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They say that if you do what you love, you’ll never work a day in your life. But even fully contented employees who feel as if they “never work a day” want to get paid as if they do—and would probably like the ability to take a few of those days off, as well.

An attractive compensation and benefits package is one of the best ways to recruit new hires and retain current staff, but being too generous is obviously a strain on the budget. When putting together a compensation and benefits strategy, you want to find a way to offer pay and perks that are desirable, yet feasible.

Provide benefits that really make a difference

Recent research by Glassdoor has revealed that nearly 3 in 5 job seekers say that benefits and perks are among their top considerations before accepting a job, and that 4 in 5 workers would prefer new benefits over a pay raise. According to the business magazine Fast Company, the most desirable benefit in the eyes of employees is health insurance, followed by paid vacation, performance bonus, paid sick days and a 401(k) plan or other type of retirement plan or pension.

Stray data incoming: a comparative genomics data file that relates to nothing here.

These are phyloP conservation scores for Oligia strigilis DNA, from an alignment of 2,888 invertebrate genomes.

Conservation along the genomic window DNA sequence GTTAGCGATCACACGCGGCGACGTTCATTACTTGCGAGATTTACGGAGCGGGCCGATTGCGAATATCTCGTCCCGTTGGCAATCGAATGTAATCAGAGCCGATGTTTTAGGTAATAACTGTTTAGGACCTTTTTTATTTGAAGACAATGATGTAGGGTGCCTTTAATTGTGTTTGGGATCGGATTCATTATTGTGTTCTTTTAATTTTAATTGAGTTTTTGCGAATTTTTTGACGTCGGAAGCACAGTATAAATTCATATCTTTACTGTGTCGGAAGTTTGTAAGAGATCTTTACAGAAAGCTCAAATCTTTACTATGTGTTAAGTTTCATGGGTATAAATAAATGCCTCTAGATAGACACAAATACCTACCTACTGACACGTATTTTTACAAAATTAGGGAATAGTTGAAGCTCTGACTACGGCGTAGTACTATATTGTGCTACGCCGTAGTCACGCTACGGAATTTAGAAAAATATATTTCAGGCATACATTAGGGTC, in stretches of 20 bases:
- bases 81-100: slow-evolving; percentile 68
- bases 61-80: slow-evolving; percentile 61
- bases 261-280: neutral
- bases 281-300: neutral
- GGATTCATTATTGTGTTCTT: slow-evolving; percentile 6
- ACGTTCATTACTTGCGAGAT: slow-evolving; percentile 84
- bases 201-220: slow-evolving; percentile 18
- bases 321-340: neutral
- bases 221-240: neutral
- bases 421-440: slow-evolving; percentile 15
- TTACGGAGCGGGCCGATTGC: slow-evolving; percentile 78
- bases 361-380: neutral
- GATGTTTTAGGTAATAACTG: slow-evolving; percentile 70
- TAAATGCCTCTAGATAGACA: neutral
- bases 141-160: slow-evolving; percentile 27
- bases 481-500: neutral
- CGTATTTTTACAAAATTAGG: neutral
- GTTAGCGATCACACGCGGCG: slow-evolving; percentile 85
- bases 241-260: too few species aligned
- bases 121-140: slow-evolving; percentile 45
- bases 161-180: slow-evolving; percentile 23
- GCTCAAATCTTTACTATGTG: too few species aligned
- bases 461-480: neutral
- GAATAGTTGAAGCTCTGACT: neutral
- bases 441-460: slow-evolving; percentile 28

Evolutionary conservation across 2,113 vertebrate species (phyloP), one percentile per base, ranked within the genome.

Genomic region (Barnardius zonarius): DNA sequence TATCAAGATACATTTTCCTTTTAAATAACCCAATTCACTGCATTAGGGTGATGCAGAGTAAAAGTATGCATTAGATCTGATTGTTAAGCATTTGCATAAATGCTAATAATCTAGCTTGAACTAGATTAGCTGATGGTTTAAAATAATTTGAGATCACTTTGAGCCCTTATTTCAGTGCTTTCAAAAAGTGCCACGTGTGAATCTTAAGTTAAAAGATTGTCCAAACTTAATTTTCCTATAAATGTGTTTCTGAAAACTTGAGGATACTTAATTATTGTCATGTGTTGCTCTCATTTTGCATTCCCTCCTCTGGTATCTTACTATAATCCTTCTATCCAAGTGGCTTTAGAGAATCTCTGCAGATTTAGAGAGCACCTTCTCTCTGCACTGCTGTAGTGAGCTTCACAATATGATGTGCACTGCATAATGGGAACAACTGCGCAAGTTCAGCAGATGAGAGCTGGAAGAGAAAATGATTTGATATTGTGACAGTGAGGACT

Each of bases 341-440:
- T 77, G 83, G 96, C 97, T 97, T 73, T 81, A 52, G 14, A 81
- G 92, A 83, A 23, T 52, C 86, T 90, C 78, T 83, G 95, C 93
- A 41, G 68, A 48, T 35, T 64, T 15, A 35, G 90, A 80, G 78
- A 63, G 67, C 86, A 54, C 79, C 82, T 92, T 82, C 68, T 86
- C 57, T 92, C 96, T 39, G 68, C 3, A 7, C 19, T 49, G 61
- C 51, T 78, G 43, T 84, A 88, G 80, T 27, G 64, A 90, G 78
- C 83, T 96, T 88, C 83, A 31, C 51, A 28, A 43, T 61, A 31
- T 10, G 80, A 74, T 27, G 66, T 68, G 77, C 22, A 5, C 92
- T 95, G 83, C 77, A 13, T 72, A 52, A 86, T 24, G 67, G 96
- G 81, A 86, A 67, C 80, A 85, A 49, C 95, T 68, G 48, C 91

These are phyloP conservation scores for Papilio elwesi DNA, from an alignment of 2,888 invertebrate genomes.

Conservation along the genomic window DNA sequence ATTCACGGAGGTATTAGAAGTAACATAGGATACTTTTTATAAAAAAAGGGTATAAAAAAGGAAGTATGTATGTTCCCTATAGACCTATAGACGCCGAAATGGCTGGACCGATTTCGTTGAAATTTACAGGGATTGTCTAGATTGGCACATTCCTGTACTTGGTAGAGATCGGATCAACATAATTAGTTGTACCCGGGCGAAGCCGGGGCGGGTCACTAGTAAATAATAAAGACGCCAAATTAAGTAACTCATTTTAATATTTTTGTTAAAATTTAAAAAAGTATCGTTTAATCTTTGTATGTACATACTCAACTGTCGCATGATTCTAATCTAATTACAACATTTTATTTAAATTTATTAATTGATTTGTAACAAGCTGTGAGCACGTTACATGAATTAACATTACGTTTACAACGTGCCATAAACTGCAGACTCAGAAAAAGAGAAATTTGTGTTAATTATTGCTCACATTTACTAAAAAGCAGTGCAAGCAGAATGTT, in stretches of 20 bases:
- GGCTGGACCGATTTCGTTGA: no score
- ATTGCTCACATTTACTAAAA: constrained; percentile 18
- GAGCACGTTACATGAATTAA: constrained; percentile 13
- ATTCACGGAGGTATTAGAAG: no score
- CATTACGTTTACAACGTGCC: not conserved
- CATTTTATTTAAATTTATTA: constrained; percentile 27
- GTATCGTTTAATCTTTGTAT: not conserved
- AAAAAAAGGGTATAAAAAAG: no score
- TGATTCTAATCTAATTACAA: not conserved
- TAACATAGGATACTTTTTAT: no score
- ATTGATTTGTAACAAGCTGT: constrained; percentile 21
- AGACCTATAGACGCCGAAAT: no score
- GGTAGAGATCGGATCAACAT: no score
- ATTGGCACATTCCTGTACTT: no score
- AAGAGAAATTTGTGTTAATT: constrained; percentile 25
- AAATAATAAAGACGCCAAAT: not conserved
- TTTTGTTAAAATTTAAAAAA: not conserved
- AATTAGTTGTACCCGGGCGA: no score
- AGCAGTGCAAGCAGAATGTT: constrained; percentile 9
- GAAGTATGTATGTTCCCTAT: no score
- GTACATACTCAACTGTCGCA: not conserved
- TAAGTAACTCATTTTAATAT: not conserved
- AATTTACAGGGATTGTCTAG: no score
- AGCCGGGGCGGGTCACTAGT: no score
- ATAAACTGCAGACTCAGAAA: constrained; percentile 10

Favor bonuses over salary increases

From a worker’s perspective, a raise is better than a bonus, since it’s an increase in pay that will be there month after month, as opposed to a one-time gift. Yet there’s evidence that some employees prefer bonuses, and a Vlerick Business School study found the impact of a one-time bonus on employee performance to be five times greater than that of a small increase in their basic salary. It’s not particularly rational on their part, but the heart wants what the heart wants. Giving out bonuses rather than pay raises may please employees and save a company money over the long run.

Allow for autonomy

For many workers, the non-financial or “fringe” benefits are just as important as the monetary compensations. A survey conducted by the Vlerick Business School concluded that autonomy is the non-financial reward with which employees are most satisfied. Letting employees have flexible office hours or the ability to work from home doesn’t cost the company a dime, but will give employees the feeling of independence.

Takeaways

In summary, the three things to keep in mind when coming up with a compensation and benefits strategy are:

  • Solid benefits like health care and paid vacation have a big impact on recruitment and retention.
  • Providing bonuses rather than raises may satisfy employees and save the company money.
  • Autonomy is the best non-financial benefit you can provide to workers.

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